Every year I have my grade 9 students answer the big question, "Is Wikipedia Evil as a Research Tool?" After a series of lessons examining the validity, reliability and currency of Wikipedia, the students are always amazed that despite what many teachers want them to believe, wikipedia is not an "evil" research tool. It has its time and place in the grand scheme of research (I've used it many times as a Masters student trying to get ideas for papers) and need not be easily dismissed by teachers and students. The problem with wikipedia, like any other resource, is that it should never be the sole source of information for any research project.

March 29, 2012 | Unregistered CommenterJo-Anne Gibson

Participatory culture (journalism, science, etc.) has opened wide the door to contributions of named or unnamed creators with little or no prepublication vetting. If educators don't give kids practice in evaluating sources in the "playground standbox" of Wikipedia, they won’t stand a chance when they need to evaluate the "wilder" web of SuperPac backing, Holocaust deniers, and assertions of self-proclaimed authorities in health, education, etc..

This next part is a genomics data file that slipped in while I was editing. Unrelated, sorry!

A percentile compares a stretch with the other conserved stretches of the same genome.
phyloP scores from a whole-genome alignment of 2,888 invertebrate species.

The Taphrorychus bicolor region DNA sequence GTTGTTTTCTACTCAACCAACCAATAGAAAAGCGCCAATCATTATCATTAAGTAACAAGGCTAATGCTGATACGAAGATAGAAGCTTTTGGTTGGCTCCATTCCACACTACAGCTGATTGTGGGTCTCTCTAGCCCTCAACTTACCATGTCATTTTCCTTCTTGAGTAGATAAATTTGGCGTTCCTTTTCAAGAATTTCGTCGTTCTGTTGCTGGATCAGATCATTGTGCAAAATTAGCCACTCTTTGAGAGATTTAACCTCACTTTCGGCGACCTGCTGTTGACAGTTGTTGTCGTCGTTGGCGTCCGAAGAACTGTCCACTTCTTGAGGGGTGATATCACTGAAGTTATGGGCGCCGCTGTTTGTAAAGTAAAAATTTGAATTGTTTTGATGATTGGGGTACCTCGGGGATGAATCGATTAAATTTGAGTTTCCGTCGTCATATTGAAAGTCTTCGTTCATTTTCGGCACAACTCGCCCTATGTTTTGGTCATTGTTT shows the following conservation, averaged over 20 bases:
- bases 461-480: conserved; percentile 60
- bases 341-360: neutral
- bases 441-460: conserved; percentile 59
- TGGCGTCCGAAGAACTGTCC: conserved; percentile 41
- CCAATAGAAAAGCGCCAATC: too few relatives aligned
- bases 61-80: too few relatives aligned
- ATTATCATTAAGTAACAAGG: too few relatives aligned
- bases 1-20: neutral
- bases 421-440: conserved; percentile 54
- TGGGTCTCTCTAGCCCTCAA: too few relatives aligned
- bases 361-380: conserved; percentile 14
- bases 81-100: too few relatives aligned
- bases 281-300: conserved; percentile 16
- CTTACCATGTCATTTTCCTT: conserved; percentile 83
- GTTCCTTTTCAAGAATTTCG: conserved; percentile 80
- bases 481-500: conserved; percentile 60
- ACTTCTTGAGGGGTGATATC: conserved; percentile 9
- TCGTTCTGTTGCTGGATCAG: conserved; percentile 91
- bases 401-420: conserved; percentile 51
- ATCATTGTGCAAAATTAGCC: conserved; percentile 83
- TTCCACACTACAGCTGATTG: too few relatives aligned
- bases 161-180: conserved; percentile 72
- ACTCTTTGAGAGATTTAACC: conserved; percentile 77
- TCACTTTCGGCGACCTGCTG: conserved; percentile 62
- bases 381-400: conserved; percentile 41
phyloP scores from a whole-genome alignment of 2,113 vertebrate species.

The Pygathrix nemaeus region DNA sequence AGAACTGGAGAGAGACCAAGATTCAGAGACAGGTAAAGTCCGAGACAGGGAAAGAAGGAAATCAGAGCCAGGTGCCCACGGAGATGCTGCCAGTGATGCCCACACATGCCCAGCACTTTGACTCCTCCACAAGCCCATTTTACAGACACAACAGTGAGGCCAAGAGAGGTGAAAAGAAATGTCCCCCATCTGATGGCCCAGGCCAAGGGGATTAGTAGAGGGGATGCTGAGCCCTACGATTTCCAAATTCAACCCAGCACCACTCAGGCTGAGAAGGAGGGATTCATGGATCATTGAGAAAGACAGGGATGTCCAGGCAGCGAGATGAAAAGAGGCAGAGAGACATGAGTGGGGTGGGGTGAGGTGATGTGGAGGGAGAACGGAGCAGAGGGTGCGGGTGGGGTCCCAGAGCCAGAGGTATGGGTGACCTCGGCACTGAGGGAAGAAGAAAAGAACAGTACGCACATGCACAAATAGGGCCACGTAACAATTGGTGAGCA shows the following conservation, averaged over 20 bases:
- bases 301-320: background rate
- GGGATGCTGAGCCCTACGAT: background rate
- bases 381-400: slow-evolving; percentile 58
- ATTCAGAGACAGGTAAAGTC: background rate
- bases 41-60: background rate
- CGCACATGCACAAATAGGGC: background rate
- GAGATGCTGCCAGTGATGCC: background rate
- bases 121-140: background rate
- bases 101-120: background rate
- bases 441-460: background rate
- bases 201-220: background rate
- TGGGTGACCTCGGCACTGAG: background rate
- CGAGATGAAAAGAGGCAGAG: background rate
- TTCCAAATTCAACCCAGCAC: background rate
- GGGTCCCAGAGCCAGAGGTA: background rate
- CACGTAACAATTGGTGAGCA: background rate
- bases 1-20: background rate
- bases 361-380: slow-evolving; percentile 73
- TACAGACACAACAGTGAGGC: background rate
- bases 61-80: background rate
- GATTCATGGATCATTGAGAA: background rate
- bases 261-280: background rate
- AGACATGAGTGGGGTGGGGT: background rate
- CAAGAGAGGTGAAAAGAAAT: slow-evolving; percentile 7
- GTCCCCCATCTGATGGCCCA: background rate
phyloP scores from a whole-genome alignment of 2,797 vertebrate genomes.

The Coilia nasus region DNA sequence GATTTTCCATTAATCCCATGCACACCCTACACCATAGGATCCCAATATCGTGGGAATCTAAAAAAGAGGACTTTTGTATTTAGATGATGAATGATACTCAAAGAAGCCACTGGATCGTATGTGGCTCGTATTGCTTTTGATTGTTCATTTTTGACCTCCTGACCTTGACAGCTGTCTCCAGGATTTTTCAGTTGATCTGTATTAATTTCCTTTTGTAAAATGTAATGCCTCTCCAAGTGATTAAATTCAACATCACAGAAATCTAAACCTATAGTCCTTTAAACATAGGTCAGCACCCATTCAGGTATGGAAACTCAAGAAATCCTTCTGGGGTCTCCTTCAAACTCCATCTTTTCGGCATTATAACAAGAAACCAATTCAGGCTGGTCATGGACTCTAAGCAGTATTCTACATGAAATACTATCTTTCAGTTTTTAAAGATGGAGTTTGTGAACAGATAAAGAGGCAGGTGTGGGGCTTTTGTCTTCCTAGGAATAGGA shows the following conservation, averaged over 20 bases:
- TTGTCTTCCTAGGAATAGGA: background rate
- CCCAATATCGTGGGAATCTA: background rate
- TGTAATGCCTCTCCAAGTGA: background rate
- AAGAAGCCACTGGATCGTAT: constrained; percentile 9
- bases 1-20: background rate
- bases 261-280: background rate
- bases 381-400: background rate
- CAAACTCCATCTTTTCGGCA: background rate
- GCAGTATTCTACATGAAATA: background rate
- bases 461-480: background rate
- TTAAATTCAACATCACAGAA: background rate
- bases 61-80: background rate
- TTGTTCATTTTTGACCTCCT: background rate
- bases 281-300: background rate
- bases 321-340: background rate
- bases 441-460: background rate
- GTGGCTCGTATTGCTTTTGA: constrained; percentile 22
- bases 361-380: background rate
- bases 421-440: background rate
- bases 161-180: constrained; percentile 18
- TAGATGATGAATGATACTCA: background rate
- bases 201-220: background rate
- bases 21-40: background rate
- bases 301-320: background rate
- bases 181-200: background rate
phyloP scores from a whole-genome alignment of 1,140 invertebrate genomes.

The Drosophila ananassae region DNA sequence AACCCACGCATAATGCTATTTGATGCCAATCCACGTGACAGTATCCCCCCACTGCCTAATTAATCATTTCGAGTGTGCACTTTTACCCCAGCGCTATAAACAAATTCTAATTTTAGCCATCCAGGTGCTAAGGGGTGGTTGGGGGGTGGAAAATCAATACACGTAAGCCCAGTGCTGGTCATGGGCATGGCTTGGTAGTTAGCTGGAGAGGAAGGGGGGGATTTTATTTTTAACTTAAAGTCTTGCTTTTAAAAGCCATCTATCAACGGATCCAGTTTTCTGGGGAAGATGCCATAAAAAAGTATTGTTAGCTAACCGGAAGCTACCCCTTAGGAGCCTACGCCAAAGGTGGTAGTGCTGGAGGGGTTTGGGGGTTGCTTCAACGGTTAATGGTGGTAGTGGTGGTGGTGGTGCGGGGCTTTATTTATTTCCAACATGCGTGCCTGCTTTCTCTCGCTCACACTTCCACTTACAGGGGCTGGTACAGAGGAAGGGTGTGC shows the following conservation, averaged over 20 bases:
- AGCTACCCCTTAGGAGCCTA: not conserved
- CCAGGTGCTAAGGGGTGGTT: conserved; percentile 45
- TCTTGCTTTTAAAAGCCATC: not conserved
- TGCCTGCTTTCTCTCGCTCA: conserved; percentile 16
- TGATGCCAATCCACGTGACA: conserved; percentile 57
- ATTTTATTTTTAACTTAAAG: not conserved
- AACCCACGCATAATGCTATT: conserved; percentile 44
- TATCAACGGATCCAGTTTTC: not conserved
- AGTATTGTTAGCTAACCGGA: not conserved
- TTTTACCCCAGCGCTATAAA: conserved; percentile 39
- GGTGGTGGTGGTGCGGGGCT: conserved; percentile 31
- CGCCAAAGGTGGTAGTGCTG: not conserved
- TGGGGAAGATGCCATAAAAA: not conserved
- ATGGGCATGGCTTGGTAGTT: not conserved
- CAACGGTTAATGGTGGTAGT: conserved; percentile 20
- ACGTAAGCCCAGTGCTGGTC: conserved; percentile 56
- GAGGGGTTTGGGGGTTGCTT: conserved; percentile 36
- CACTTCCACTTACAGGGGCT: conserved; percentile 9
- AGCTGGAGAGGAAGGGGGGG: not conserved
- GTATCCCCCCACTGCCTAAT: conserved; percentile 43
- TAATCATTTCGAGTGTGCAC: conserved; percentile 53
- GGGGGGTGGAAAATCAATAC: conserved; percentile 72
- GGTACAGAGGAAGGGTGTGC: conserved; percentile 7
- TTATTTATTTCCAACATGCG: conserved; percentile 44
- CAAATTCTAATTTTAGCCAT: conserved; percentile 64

Here's a self-check on your own evaluation savvy. For fun I made a list a while back of all the ways I could think of that the information we could access was distorted or missing:

Do we take any of this into consideration when we look something up or teach students to search for information? We all need to develop more sophisticated "rules of thumb" for evaluating information and Wikipedia is a manageable place to practice. Here are some tips for weighing accuracy in Wikipedia:

March 30, 2012 | Unregistered CommenterDebbie

Hi Jo-Anne,

You've hit the nail on the heat - Wikipedia should not be the sole source of information for any question. One nice thing about most entries are the links to other sources referenced.

Keep up the good work,


HI Debbie,

Wow, a comment from my research guru/hero. I am flattered!

I can't think of more important survival skill than the ability to evaluate the quality of information - from any source, including my neighbors. Information can kill, main and cause great harm.